Kiss the spirituality of the event goodbye. The table erupts into a cacophony of frustrations — women interrupting each other, women thumping the table for emphasis — and soon the rabbi and the kiddush chanting, along with the other 272 people in the dining hall, have been completely forgotten:

“The problem? Look around you! There’s the problem! There are no single Jewish guys left!”

“May as well finish Elijah’s glass too, clearly no men are coming to this table.”

“Aaah, the problem is that they all get so spoiled by their mothers.”

“Yeah, and why do they all have sensitive stomachs? What is up with Jewish men and their stomachs?”

“I’m a real blonde. Write that in your article, I’m a real blonde.”

“Do you think I’m too picky because I insist in my online dating profile that I want a Caucasian?”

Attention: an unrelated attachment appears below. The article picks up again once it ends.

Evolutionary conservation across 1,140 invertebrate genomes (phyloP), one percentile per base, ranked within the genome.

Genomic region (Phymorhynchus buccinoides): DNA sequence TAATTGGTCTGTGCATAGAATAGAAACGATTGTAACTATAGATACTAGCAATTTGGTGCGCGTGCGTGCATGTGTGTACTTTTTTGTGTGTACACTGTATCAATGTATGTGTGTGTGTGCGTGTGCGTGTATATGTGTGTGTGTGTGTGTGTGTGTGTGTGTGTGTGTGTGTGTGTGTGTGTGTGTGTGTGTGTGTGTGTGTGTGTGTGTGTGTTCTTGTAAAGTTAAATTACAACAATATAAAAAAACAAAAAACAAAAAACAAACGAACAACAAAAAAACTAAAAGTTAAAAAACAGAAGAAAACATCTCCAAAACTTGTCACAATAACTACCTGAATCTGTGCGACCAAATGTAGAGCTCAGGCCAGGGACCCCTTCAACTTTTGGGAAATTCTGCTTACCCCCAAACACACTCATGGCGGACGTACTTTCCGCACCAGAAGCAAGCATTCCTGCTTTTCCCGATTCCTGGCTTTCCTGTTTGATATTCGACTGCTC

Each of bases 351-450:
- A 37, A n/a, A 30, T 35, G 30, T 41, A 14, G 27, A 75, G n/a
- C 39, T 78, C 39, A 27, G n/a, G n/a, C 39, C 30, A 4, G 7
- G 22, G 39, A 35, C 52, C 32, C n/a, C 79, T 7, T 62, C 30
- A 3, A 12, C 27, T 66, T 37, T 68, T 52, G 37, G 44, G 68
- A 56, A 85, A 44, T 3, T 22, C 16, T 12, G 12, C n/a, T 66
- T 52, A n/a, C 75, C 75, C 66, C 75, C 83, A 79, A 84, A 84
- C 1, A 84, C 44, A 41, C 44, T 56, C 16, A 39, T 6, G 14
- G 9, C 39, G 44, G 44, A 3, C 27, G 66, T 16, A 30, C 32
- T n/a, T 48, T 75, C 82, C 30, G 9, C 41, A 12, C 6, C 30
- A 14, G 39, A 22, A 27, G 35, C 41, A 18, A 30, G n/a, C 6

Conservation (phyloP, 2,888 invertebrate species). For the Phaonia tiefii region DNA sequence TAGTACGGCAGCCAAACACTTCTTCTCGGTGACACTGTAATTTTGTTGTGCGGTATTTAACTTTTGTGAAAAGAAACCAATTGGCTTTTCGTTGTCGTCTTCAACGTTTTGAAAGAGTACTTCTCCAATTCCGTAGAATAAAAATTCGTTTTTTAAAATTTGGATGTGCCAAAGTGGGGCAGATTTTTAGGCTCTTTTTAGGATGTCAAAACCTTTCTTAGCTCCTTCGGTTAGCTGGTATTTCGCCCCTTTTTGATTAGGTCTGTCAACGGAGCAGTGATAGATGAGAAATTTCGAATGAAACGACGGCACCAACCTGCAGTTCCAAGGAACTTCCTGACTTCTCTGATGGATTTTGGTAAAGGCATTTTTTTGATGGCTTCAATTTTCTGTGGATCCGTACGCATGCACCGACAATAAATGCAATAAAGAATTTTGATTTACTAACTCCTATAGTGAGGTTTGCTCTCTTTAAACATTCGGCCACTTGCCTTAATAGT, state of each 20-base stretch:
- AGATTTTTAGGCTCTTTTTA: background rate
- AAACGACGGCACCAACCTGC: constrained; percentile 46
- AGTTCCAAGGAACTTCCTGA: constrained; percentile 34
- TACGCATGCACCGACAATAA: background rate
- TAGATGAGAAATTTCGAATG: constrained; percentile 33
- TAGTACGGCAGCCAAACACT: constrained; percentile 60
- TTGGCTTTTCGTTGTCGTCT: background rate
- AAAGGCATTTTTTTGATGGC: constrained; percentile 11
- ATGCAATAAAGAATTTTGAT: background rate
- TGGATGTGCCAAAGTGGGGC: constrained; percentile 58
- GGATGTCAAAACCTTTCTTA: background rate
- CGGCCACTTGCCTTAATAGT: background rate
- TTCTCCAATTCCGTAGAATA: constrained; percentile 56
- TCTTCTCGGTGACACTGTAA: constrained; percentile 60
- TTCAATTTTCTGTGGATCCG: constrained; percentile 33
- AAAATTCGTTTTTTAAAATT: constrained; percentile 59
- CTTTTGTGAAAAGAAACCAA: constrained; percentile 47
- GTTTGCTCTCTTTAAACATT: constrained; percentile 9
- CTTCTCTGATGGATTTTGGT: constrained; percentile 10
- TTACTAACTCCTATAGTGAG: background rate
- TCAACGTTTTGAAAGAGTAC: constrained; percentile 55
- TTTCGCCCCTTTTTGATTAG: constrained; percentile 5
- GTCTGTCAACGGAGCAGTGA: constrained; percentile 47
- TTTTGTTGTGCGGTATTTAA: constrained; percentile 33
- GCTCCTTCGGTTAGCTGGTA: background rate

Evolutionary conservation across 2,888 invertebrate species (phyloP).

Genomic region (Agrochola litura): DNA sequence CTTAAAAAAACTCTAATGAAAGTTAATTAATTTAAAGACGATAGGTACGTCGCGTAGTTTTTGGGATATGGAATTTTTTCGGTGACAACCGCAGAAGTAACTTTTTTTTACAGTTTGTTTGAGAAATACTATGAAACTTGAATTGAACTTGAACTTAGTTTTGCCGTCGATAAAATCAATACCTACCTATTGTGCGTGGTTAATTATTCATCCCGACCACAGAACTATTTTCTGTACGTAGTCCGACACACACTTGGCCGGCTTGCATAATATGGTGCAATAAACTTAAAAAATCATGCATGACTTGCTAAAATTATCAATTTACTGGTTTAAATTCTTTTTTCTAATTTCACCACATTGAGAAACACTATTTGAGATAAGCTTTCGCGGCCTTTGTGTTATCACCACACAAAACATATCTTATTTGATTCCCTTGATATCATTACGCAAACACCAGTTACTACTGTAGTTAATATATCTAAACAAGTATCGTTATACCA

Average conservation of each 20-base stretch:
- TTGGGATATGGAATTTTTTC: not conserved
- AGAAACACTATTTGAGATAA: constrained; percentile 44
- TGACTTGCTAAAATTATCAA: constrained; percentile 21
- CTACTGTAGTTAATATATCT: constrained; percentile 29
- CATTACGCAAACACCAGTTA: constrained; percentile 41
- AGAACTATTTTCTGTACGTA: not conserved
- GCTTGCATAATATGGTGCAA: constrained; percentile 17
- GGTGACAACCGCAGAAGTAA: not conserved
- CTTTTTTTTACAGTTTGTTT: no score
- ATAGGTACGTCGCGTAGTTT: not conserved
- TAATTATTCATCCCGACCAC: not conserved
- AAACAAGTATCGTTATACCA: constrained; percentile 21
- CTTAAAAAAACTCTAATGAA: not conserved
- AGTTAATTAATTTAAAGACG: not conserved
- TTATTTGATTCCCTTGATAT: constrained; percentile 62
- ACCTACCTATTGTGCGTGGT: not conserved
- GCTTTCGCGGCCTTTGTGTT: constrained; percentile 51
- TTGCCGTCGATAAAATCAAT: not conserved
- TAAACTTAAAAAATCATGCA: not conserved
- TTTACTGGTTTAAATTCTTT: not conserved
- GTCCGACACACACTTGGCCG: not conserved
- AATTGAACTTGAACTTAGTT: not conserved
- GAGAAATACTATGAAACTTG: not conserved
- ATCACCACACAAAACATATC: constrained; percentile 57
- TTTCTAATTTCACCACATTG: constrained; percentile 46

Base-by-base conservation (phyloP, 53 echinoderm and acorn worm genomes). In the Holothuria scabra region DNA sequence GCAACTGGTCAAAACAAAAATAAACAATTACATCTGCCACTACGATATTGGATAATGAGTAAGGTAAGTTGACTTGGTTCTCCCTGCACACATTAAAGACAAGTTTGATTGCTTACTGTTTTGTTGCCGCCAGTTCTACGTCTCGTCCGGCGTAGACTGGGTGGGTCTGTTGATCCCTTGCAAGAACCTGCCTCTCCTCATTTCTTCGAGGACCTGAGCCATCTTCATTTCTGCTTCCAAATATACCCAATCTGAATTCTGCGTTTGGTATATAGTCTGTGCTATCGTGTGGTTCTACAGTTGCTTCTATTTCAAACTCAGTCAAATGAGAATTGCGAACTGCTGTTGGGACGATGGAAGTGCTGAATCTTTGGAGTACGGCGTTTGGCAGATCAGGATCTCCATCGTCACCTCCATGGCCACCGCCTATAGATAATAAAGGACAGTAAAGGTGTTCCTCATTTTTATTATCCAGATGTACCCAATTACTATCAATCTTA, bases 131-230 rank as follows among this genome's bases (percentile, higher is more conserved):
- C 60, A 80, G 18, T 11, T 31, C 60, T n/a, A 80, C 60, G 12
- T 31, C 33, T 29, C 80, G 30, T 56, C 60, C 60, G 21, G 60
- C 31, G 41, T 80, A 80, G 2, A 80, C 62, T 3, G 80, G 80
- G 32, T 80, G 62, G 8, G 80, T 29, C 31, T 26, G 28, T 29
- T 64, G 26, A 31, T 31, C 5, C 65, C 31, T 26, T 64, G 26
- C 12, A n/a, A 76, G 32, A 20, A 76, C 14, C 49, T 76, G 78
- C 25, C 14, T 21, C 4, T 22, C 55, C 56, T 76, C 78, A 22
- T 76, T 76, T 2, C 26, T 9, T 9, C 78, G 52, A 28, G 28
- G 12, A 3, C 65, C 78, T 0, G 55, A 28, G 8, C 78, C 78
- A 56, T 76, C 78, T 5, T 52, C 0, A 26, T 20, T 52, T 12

“This rabbi is so great. He’s the one who introduced me to my dating coach.”

“Fourteen years we were together, but why should he marry me, I mean he was getting everything he needed, we were living together!”

“We’ve been together for five years, and suddenly he’s having commitment issues?”

“Oh my God, look at you writing this all down! You’re just like that woman on ‘Sex and the City’!”

I do not point out that if there were any sex in my city I wouldn’t be here, nor do I point out that while Sarah Jessica Parker’s character worries incessantly about hemlines, restaurant lines and parting lines, never once have I heard her express an opinion over the only thing on most writers’ minds, deadlines. I’m about to do so, when the rabbi interrupts us, with an unwelcome plea (directed specifically at our table — Oh, those troublesome single chicks) to settle down and remember why we are here tonight. Something about the Jewish people being released from slavery.

“Whatever for slavery,” says June.

“You think men don’t enslave you? Ha!” retorts Stephanie.